Mabel: We have a lot of different instruments that we play on stage. I mostly play guitar, but I sometimes play ukulele.
Ivy: And I play violin, a little bit of glockenspiel, and banjo.
Mabel: So we have a lot of different instruments that we can do different combinations with. If we have a new song, we’ll try out a different combination.
Mabel: Probably. It’s hard to fit them all in the car at this point [laughs]. I get really excited playing new instruments.
Ivy: We have one song on piano. Whenever there’s a piano at a venue, or it’s a special show and we can borrow someone’s piano and it won’t be too much of a hassle, we always get really excited about playing that song because we don’t play it that often.
Mabel: I also play cello, which I don’t play on stage. It’s a big instrument, so it is kind of a hassle to bring around. I play it in all the recordings, and I think, in the recordings, we get very experimental with new instruments. Which is always really fun: arranging all the different parts.
Since the last single and the last album were both very much studio albums, they had a lot of overdubs and stuff. We composed all the parts ourselves, and we had a hammered dulcimer in it. I was listening to Sufjan Stevens and I was like, “What is that sound! It’s really, really cool.” And it was a hammered dulcimer. We were like, “Let’s put that in one of our songs!” So, we found out one of our friends just happened to have a hammered dulcimer, so we drove out to his place in the country.
We will probably just keep bringing in more instruments into our recordings.
Mabel: Oh, no! [laughs] I don’t think that’s in our future.
Ivy: [laughs] Noooo! [laughs]
Mabel: Unless we both have an early mid-life crisis. Imagine that: kazooing in harmony [laughs].
Mabel: Probably the lyrics. I think all parts of the song kinda work hand in hand. One of my songwriting mentors — my friend Charles Jenkins, who’s a very respected songwriter here in Melbourne — talks about how all the elements of a song have to be together. He calls it a car. They’ve all got to be in the car. The lyrics, the melody, the rhythm, the overall mood of the song — it needs to all be sitting in that one car and driving in the same direction to make a really great song. I think that’s really important but, for me, I really love a song with great lyrics — if the lyrics aren’t good, I think it wrecks the song. So yeah, the poetry of it, the originality of the lyrics. And the song has got to trigger something in you to make you feel a certain way, and I think the lyrics play a big part in that.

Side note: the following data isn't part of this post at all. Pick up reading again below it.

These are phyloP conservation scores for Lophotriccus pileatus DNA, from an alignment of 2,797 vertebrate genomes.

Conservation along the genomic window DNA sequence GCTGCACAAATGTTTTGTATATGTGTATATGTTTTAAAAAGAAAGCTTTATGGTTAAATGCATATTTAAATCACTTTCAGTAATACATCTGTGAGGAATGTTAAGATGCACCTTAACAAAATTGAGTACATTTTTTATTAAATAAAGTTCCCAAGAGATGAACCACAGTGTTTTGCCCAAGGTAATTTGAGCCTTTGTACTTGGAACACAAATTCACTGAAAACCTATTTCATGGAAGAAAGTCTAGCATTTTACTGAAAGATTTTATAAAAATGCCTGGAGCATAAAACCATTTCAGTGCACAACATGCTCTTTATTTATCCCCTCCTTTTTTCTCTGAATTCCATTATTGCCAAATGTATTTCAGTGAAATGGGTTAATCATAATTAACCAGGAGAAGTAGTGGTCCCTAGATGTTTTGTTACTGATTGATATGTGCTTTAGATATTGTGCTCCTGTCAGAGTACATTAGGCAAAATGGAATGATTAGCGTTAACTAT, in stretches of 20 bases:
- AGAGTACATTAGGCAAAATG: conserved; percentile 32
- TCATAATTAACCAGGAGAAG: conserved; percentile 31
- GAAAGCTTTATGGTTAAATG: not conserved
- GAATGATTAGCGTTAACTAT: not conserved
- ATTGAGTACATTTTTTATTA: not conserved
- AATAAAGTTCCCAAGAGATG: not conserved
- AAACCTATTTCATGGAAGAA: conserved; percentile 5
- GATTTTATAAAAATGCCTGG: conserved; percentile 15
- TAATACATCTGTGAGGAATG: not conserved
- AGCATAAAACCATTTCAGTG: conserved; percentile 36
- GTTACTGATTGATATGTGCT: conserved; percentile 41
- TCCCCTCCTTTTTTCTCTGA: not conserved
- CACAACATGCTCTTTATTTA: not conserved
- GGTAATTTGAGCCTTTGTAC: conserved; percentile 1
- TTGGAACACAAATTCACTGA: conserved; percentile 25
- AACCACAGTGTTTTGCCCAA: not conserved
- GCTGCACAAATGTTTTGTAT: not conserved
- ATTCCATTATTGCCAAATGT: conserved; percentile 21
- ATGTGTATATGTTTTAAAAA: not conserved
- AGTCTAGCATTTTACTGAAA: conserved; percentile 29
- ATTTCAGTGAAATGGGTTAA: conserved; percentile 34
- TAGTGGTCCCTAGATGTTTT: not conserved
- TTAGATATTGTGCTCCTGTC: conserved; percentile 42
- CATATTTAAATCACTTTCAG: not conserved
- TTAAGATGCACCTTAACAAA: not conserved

Mabel: Well, folk music is a very broad genre, which is nice because we have a bit of wriggle room. Whilst we define ourselves as that genre, we have space to experiment, which I really like. What I really admire in Sufjan Stevens is the way he’s quite folky but also has electronic elements to his music. I think what irritates me is that when you say you’re a folk musician, you’re expected not to have electronic sounds. I love Sufjan’s music, and the electronic sounds that he uses are kind of organic — they’re very soft and work really well with the folky style. We have a little bit of a synth sound in the back of one of our songs, but we don’t tell anyone that because…
Ivy: You just did! [laughs]
Mabel: Well, we won’t say what song it is [laughs]. Because if you say, “We’re folk muso’s, but there’s a bit of a synth in one of the songs”, it’s like, “Oh, that’s not supposed to be in folk music.”
Ivy: It’s really categorised, I feel.
Mabel: But I think artists these days are breaking the boundaries more and more and meshing different styles together — I love music that does that.
Mabel: Definitely [laughs]. We often get people being quite condescending to us.
Ivy: At gigs, the sound engineer — just very condescending. We’ve had that quite a lot.
Mabel: And people who say, “Oh, you’re good for your age.” Backhanded compliments, often. Just because we’re young, I think people’s immediate reaction is: they’re young, so they’ve got to be improving — “You’ll be good in the future”, sort of thing. “You’re working up to something.” I get annoyed because I want them to see who we are right now rather than young people who have got to progress to something bigger in the future.
Mabel: Maybe, yeah.
Ivy: Yeah, I’ve never thought about that actually.
Mabel: I think being young has worked both ways for us. It’s set us apart, for the good and for the bad.